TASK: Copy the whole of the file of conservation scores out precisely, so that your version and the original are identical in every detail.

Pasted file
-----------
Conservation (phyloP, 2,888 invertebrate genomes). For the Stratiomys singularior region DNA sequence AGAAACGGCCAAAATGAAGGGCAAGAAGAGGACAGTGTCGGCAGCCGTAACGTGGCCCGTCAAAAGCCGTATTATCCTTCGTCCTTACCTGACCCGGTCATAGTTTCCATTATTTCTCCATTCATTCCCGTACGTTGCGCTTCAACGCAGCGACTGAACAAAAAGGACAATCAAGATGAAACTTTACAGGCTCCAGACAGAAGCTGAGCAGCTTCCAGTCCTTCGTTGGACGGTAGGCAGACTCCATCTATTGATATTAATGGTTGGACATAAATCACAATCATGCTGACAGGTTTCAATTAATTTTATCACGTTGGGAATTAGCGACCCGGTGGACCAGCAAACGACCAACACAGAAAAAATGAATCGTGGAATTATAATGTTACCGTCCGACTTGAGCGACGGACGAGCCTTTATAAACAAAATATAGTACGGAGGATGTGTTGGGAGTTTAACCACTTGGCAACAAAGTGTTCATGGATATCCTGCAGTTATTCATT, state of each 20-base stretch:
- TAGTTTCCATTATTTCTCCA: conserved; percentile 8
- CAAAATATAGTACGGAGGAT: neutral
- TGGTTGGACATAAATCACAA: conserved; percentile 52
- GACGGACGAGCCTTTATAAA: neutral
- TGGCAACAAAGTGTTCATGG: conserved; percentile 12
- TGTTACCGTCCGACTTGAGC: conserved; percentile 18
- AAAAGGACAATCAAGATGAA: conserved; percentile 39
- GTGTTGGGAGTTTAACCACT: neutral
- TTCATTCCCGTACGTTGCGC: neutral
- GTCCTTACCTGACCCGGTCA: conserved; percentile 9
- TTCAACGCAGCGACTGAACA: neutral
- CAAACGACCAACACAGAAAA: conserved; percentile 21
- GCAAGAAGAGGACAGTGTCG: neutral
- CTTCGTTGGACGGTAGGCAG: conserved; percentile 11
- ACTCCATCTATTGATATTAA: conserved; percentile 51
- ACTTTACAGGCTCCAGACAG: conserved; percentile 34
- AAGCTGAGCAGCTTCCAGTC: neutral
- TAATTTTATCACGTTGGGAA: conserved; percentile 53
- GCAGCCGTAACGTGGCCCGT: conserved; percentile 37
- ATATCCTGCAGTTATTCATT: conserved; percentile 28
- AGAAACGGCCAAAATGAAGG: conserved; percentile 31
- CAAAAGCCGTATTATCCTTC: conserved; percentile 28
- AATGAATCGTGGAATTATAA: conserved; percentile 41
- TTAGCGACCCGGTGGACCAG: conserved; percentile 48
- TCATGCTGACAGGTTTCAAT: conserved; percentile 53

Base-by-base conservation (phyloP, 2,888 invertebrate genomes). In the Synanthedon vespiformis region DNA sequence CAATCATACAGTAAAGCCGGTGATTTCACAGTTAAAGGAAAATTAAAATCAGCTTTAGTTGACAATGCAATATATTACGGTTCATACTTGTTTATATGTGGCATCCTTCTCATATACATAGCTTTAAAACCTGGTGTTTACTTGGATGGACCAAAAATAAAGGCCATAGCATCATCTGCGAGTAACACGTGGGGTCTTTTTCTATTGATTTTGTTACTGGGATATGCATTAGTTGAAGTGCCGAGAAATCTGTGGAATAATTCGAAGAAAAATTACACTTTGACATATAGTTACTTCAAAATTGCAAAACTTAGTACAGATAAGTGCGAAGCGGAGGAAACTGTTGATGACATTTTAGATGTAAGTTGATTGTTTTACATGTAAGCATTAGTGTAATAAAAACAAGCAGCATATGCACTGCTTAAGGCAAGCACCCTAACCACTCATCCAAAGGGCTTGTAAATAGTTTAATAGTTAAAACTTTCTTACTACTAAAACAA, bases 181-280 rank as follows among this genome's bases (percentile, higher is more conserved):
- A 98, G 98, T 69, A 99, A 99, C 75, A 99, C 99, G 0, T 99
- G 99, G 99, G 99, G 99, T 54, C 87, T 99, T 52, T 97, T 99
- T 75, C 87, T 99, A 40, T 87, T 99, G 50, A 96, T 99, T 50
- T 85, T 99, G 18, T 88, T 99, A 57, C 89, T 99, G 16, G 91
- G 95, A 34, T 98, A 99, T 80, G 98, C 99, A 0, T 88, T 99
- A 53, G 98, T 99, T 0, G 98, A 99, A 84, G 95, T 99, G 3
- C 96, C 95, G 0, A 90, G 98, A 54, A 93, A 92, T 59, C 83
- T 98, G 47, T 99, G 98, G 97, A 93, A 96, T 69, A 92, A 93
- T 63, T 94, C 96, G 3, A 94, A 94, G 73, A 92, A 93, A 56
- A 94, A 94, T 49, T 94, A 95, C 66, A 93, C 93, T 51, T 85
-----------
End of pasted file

Conservation (phyloP, 2,888 invertebrate genomes). For the Stratiomys singularior region DNA sequence AGAAACGGCCAAAATGAAGGGCAAGAAGAGGACAGTGTCGGCAGCCGTAACGTGGCCCGTCAAAAGCCGTATTATCCTTCGTCCTTACCTGACCCGGTCATAGTTTCCATTATTTCTCCATTCATTCCCGTACGTTGCGCTTCAACGCAGCGACTGAACAAAAAGGACAATCAAGATGAAACTTTACAGGCTCCAGACAGAAGCTGAGCAGCTTCCAGTCCTTCGTTGGACGGTAGGCAGACTCCATCTATTGATATTAATGGTTGGACATAAATCACAATCATGCTGACAGGTTTCAATTAATTTTATCACGTTGGGAATTAGCGACCCGGTGGACCAGCAAACGACCAACACAGAAAAAATGAATCGTGGAATTATAATGTTACCGTCCGACTTGAGCGACGGACGAGCCTTTATAAACAAAATATAGTACGGAGGATGTGTTGGGAGTTTAACCACTTGGCAACAAAGTGTTCATGGATATCCTGCAGTTATTCATT, state of each 20-base stretch:
- TAGTTTCCATTATTTCTCCA: conserved; percentile 8
- CAAAATATAGTACGGAGGAT: neutral
- TGGTTGGACATAAATCACAA: conserved; percentile 52
- GACGGACGAGCCTTTATAAA: neutral
- TGGCAACAAAGTGTTCATGG: conserved; percentile 12
- TGTTACCGTCCGACTTGAGC: conserved; percentile 18
- AAAAGGACAATCAAGATGAA: conserved; percentile 39
- GTGTTGGGAGTTTAACCACT: neutral
- TTCATTCCCGTACGTTGCGC: neutral
- GTCCTTACCTGACCCGGTCA: conserved; percentile 9
- TTCAACGCAGCGACTGAACA: neutral
- CAAACGACCAACACAGAAAA: conserved; percentile 21
- GCAAGAAGAGGACAGTGTCG: neutral
- CTTCGTTGGACGGTAGGCAG: conserved; percentile 11
- ACTCCATCTATTGATATTAA: conserved; percentile 51
- ACTTTACAGGCTCCAGACAG: conserved; percentile 34
- AAGCTGAGCAGCTTCCAGTC: neutral
- TAATTTTATCACGTTGGGAA: conserved; percentile 53
- GCAGCCGTAACGTGGCCCGT: conserved; percentile 37
- ATATCCTGCAGTTATTCATT: conserved; percentile 28
- AGAAACGGCCAAAATGAAGG: conserved; percentile 31
- CAAAAGCCGTATTATCCTTC: conserved; percentile 28
- AATGAATCGTGGAATTATAA: conserved; percentile 41
- TTAGCGACCCGGTGGACCAG: conserved; percentile 48
- TCATGCTGACAGGTTTCAAT: conserved; percentile 53

Base-by-base conservation (phyloP, 2,888 invertebrate genomes). In the Synanthedon vespiformis region DNA sequence CAATCATACAGTAAAGCCGGTGATTTCACAGTTAAAGGAAAATTAAAATCAGCTTTAGTTGACAATGCAATATATTACGGTTCATACTTGTTTATATGTGGCATCCTTCTCATATACATAGCTTTAAAACCTGGTGTTTACTTGGATGGACCAAAAATAAAGGCCATAGCATCATCTGCGAGTAACACGTGGGGTCTTTTTCTATTGATTTTGTTACTGGGATATGCATTAGTTGAAGTGCCGAGAAATCTGTGGAATAATTCGAAGAAAAATTACACTTTGACATATAGTTACTTCAAAATTGCAAAACTTAGTACAGATAAGTGCGAAGCGGAGGAAACTGTTGATGACATTTTAGATGTAAGTTGATTGTTTTACATGTAAGCATTAGTGTAATAAAAACAAGCAGCATATGCACTGCTTAAGGCAAGCACCCTAACCACTCATCCAAAGGGCTTGTAAATAGTTTAATAGTTAAAACTTTCTTACTACTAAAACAA, bases 181-280 rank as follows among this genome's bases (percentile, higher is more conserved):
- A 98, G 98, T 69, A 99, A 99, C 75, A 99, C 99, G 0, T 99
- G 99, G 99, G 99, G 99, T 54, C 87, T 99, T 52, T 97, T 99
- T 75, C 87, T 99, A 40, T 87, T 99, G 50, A 96, T 99, T 50
- T 85, T 99, G 18, T 88, T 99, A 57, C 89, T 99, G 16, G 91
- G 95, A 34, T 98, A 99, T 80, G 98, C 99, A 0, T 88, T 99
- A 53, G 98, T 99, T 0, G 98, A 99, A 84, G 95, T 99, G 3
- C 96, C 95, G 0, A 90, G 98, A 54, A 93, A 92, T 59, C 83
- T 98, G 47, T 99, G 98, G 97, A 93, A 96, T 69, A 92, A 93
- T 63, T 94, C 96, G 3, A 94, A 94, G 73, A 92, A 93, A 56
- A 94, A 94, T 49, T 94, A 95, C 66, A 93, C 93, T 51, T 85